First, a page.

Then you could also advise people to bring to our meeting your most pressing, most urgent challenge and they can share that. Have them rank it on a scale of one to ten. Ten meaning it’s most important that you gain resolution on that. Then only deal with the tens. Who has a ten? I’ve got a ten. What’s your issue? Then you can have some structure to how we give some group consulting to our colleague, to give our colleague ideas on how to get some resolution with that, get some solutions.

Brandon: I think one of the things about leadership that’s a lot of the times unknown is how you’re doing as a leader. What do you think, in your mind, is the best way to find out what your employees actually think about how you’re leading?

Scott: I think retention is a key metric. I also think, not just that, but are they referring future employees to the company? People talk, oh, let’s increase our retention. Well, I would focus, if I were you, instead on increasing your loyalty because it’s one thing to have people that are retained within a company that have low performance, low morale, low commitment level. You really don’t want them. You want to increase the skills. You want to keep improving the people that you have.

I would say looking at what are the measurements of somebody’s loyalty. How often do they tell their friends about it? How often do they refer people to your company that get hired? That’s something I would look at. I would say that would be a key metric. Look at the internal referrals for people getting hired within your company. That’s how you’re going to know that people are excited about where they work.

Brandon: I love that because you’ve made it metric-oriented. But is there something you can ask employees, like a 360 review or something that would allow you to kind of see at an individual level what they actually think?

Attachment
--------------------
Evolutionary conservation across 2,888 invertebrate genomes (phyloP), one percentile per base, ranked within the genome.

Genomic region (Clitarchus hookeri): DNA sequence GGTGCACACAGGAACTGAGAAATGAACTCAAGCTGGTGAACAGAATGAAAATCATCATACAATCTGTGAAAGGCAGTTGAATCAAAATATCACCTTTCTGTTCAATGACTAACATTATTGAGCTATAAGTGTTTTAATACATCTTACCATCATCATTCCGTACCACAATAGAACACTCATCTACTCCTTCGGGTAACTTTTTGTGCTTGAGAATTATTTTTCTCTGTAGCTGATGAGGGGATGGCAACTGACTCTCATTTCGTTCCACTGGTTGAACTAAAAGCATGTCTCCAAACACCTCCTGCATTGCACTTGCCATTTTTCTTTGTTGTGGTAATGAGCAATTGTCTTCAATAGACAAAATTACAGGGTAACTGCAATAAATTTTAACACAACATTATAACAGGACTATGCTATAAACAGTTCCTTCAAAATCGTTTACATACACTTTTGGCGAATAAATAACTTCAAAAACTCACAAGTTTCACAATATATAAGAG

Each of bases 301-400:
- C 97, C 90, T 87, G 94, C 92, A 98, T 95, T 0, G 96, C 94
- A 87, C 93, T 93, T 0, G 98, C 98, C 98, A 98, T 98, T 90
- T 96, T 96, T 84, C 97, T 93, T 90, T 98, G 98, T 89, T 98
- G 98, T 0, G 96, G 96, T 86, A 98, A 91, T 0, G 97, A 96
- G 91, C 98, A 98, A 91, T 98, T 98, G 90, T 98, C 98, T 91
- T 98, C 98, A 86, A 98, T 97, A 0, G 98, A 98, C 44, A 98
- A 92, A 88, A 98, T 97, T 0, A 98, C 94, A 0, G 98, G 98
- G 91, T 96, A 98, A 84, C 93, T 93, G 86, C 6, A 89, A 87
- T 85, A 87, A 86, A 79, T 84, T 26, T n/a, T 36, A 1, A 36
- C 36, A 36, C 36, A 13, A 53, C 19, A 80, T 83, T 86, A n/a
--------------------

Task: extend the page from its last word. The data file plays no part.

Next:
Scott: I think that’s a good idea. I think confidential reviews are helpful. The only thing, though, some people tend to be more vocal than other people. You might have 2 people out of 100 that are much more colorful in their expressions and now you’re going to make a change based on what one person said instead of what most of the group really wants. Some people, they’re just not that vocal.

So I always say you can do that, I don’t think that’s a bad idea, but I really think look at how often your employees are referring their friends to go to work for you.

Brandon: I think it’s actually a very good point because over time, you should have enough data to say, well, we need to change something or actually, everything is going pretty well. We like where the numbers are at.

Scott: That’s right.

Brandon: I wanted to ask you. If you’re a growing, you’re an emerging leader, how do you alter the way people see you? If you want to become a great leader, what are some steps you can take to make sure that you’ve become that leader that you want to be?

Scott: I would first look at the persona. Look at the type of leader that you want to grow into. Identify with that kind of a figure. Read biographies of people that you respect, those people that have those character qualities that you want to emulate and over time you’re going to build that reputation. You’re going to build that personal brand, so to speak.